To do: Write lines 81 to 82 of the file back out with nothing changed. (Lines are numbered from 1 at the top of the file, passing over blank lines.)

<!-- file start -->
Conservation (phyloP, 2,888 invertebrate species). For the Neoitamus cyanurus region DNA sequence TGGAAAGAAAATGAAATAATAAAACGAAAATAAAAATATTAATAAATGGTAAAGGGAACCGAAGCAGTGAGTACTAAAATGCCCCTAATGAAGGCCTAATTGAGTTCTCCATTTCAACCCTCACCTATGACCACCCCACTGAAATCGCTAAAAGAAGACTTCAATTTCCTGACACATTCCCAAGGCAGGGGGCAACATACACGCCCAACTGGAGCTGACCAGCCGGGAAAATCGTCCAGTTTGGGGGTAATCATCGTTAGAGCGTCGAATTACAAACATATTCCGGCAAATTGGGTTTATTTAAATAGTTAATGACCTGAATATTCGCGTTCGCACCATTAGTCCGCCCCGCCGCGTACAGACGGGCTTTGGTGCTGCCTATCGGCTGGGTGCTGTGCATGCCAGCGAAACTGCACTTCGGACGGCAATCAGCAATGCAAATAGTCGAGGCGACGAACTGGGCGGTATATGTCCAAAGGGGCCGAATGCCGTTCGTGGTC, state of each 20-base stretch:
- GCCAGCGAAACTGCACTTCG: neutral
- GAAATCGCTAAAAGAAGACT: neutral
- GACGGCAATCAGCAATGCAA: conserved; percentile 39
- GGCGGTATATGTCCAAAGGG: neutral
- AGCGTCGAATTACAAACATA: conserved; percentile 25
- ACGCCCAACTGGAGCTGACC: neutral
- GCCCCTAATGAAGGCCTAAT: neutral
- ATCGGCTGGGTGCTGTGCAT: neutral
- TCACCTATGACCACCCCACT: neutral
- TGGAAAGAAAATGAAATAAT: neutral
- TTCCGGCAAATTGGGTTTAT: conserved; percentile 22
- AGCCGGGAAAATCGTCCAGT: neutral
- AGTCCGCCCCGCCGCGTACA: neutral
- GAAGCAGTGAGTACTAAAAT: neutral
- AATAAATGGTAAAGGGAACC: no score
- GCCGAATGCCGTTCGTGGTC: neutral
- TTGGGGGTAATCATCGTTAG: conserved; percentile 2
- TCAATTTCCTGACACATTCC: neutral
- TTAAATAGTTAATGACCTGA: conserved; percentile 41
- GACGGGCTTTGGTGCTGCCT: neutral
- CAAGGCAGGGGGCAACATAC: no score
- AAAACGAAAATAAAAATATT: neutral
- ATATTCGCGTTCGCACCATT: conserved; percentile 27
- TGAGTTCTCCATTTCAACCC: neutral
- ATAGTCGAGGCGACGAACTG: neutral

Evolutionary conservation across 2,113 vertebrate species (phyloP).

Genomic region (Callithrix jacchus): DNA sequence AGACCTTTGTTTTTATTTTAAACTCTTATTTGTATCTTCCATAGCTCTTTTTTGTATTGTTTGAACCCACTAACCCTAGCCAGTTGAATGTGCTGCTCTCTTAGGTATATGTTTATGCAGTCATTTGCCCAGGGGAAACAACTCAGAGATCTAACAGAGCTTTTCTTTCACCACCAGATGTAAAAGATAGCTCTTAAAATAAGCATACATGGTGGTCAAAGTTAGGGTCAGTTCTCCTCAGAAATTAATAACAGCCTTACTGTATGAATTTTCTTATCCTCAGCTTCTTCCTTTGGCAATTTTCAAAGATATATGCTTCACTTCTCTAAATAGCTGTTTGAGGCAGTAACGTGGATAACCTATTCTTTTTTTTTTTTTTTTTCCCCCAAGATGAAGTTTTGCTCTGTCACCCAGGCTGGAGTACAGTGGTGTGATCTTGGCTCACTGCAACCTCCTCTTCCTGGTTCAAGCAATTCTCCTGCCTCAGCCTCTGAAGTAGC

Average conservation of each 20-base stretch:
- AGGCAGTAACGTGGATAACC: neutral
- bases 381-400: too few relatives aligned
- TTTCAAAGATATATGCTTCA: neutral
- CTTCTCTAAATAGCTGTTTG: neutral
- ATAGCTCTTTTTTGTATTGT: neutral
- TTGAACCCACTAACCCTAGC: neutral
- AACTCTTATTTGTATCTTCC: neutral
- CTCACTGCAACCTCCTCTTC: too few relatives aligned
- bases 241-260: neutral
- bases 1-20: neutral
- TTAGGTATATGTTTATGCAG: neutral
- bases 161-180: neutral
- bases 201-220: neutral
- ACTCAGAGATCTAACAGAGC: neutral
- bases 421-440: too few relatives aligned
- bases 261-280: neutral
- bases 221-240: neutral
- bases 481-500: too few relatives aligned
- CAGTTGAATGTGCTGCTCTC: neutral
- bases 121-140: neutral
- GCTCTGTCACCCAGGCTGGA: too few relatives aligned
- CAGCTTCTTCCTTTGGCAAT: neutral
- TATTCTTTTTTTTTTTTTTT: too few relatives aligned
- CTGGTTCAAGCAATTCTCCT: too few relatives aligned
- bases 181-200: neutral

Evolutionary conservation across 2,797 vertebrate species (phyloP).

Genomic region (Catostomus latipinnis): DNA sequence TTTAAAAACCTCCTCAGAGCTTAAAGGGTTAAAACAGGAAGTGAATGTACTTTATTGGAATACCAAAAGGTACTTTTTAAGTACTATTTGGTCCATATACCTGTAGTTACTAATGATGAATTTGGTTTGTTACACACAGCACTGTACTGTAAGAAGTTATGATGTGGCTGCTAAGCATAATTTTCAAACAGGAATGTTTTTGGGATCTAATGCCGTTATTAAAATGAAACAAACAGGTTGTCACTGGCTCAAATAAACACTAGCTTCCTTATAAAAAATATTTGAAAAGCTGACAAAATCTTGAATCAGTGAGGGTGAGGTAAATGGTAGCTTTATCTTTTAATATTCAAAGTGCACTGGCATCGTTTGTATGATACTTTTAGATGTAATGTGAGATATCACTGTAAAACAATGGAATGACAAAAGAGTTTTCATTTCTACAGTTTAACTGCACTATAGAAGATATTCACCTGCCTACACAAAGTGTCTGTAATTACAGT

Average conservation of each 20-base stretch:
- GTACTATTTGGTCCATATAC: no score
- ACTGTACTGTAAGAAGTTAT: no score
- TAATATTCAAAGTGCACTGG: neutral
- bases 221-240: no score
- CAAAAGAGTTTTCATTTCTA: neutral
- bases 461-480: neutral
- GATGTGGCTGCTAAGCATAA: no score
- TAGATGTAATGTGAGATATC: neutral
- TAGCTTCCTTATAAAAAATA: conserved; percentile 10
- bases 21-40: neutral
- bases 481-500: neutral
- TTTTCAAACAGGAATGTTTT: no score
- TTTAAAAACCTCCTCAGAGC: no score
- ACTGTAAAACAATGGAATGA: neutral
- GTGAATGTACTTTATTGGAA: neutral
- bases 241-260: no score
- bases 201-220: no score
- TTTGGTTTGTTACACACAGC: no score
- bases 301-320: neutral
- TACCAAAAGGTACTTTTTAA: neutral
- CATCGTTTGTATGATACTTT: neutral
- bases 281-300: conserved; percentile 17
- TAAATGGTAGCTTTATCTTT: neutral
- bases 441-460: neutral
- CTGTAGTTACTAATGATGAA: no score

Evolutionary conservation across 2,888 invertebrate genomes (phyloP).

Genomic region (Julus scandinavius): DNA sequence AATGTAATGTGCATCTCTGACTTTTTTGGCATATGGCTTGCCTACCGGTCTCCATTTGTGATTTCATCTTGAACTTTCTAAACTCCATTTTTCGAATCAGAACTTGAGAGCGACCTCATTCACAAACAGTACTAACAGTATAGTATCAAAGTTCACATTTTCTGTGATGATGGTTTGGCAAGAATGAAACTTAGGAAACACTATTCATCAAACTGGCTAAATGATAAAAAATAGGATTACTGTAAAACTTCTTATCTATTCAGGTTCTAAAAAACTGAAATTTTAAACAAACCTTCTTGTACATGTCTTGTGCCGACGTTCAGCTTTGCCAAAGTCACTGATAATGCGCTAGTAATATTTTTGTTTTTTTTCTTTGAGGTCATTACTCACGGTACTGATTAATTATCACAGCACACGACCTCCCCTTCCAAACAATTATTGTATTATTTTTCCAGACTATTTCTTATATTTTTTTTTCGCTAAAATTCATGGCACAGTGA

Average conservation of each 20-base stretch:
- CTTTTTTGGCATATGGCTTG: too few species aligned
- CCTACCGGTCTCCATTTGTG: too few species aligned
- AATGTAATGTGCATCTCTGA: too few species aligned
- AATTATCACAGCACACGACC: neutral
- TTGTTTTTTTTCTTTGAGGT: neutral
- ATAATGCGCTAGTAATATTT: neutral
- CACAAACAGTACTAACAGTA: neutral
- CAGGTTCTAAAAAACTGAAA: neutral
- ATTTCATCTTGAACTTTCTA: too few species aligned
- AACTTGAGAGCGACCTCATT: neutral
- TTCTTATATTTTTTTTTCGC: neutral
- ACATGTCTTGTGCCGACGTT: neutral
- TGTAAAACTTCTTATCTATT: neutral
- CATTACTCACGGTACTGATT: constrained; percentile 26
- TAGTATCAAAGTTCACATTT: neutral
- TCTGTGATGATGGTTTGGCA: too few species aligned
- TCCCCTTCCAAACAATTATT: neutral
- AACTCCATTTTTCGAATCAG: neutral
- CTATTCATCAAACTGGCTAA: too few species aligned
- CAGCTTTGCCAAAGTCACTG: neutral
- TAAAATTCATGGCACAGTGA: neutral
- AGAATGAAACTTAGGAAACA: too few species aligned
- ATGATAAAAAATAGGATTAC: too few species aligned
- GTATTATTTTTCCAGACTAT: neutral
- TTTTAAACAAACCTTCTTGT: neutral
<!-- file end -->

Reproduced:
- bases 441-460: neutral
- CTGTAGTTACTAATGATGAA: no score